# 1977 AHSME Problems/Problem 28

(diff) ← Older revision | Latest revision (diff) | Newer revision → (diff)

## Problem

### Solution 1

Let $r(x)$ be the remainder when $g(x^{12})$ is divided by $g(x)$. Then $r(x)$ is the unique polynomial such that $\[g(x^{12}) - r(x) = x^{60} + x^{48} + x^{36} + x^{24} + x^{12} + 1 - r(x)\]$ is divisible by $g(x) = x^5 + x^4 + x^3 + x^2 + x + 1$, and $\deg r(x) < 5$.

Note that $(x - 1)(x^5 + x^4 + x^3 + x^2 + 1) = x^6 - 1$ is a multiple of $g(x)$. Also, $\[g(x^{12}) - 6 = x^{60} + x^{48} + x^{36} + x^{24} + x^{12} - 5 \\ = (x^{60} - 1) + (x^{48} - 1) + (x^{36} - 1) + (x^{24} - 1) + (x^{12} - 1).\]$ Each term is a multiple of $x^6 - 1$. For example, $\[x^{60} - 1 = (x^6 - 1)(x^{54} + x^{48} + \dots + x^6 + 1).\]$ Hence, $g(x^{12}) - 6$ is a multiple of $x^6 - 1$, which means that $g(x^{12}) - 6$ is a multiple of $g(x)$. Therefore, the remainder is $\boxed{6}$. The answer is (A).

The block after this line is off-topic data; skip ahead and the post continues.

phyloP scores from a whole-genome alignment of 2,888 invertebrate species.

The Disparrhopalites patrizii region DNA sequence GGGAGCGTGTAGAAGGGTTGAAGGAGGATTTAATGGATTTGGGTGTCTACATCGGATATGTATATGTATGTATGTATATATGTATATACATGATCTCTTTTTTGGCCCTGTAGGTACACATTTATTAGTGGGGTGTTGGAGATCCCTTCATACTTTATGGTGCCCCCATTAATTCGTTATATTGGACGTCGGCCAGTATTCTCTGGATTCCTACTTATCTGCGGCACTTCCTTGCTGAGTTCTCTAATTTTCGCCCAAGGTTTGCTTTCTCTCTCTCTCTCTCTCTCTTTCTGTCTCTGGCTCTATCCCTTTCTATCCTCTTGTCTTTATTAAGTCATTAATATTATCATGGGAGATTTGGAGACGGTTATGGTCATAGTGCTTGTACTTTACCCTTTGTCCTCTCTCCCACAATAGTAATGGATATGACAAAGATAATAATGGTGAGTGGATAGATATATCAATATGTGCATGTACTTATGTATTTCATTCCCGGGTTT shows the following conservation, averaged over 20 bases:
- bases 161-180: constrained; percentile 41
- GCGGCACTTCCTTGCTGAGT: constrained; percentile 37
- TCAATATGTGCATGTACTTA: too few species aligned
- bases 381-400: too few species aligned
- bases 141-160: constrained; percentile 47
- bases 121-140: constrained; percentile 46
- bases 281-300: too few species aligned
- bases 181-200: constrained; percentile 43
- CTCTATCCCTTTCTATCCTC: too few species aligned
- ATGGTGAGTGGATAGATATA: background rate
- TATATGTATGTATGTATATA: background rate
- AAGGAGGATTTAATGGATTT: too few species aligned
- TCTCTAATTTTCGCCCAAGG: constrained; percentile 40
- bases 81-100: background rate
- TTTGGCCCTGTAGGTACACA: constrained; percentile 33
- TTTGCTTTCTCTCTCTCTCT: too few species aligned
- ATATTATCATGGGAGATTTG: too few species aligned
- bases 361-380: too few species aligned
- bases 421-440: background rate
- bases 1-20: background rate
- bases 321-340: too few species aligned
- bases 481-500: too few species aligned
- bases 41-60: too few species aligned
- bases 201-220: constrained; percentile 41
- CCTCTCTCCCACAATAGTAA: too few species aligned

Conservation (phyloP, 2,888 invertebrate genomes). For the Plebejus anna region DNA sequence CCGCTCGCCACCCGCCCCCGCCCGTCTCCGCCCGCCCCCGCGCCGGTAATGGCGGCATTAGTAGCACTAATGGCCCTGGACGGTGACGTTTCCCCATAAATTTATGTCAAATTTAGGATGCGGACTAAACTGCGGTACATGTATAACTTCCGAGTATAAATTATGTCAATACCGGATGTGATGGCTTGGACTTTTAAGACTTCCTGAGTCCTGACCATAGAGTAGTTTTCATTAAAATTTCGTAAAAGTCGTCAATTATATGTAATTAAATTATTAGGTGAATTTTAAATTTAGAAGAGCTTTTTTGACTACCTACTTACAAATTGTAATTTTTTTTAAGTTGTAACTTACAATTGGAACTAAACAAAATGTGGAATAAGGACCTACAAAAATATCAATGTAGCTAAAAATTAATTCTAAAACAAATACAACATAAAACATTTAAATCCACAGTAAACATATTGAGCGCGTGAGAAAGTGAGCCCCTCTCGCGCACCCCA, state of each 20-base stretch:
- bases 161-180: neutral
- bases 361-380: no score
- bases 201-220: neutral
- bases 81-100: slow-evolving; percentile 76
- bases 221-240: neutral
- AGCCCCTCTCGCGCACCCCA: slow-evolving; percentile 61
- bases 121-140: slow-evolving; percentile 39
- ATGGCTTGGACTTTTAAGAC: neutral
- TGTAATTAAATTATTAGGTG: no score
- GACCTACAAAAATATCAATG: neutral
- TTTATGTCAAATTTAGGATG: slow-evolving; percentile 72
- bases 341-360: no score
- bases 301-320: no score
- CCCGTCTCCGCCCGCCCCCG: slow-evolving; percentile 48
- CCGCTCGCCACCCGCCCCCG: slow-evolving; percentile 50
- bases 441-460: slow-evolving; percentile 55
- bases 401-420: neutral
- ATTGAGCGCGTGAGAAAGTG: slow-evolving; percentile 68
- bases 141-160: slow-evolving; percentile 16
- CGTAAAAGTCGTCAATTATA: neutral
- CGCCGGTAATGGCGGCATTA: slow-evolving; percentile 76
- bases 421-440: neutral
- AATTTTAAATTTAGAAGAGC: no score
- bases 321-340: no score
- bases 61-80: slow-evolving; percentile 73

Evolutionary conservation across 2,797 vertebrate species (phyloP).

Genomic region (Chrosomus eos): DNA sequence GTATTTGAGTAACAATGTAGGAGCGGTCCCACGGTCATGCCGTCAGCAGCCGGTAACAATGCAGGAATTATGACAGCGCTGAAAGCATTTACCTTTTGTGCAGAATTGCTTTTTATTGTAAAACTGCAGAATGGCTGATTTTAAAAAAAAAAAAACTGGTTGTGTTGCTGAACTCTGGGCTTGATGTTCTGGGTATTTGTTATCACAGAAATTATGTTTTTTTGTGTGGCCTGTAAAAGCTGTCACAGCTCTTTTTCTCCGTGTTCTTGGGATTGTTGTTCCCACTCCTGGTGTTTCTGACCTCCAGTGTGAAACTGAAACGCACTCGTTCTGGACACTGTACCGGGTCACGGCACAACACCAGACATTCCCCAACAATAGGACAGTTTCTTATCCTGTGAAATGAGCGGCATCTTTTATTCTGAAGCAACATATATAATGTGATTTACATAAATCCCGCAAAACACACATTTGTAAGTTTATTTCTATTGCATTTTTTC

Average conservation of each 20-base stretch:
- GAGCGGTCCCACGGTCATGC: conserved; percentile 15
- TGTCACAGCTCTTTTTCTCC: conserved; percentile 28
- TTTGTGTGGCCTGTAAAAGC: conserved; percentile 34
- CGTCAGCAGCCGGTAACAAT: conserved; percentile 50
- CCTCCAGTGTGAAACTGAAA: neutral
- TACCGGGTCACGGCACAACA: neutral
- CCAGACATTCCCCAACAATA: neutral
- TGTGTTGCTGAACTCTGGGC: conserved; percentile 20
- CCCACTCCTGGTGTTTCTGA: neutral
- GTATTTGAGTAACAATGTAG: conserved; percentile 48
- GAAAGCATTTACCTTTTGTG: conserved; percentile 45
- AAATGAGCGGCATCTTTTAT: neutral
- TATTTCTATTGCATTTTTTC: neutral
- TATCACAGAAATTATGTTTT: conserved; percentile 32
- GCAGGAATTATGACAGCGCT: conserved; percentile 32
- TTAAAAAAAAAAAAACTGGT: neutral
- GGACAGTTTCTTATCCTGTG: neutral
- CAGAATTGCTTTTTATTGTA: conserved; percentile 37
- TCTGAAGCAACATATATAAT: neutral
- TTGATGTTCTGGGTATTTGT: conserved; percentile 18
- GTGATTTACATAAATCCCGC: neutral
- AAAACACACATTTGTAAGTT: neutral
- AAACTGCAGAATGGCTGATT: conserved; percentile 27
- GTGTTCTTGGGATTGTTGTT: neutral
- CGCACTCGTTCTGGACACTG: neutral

### Solution 2

We express the quotient and remainder as follows. $\[g(x^{12}) = Q(x) g(x) + R(x)\]$ Note that the solutions to $g(x)$ correspond to the 6th roots of unity, excluding $1$. Hence, we have $x^6 = 1$, allowing us to set: $\[g(x^{12}) = 6\]$ $\[g(x) = 0\]$ We have $5$ values of $x$ that return $R(x) = 6$. However, $g(x)$ is quintic, implying the remainder is of degree $4$ — contradicted by the $5$ solutions. Thus, the only remaining possibility is that the remainder is a constant $\boxed{6}$.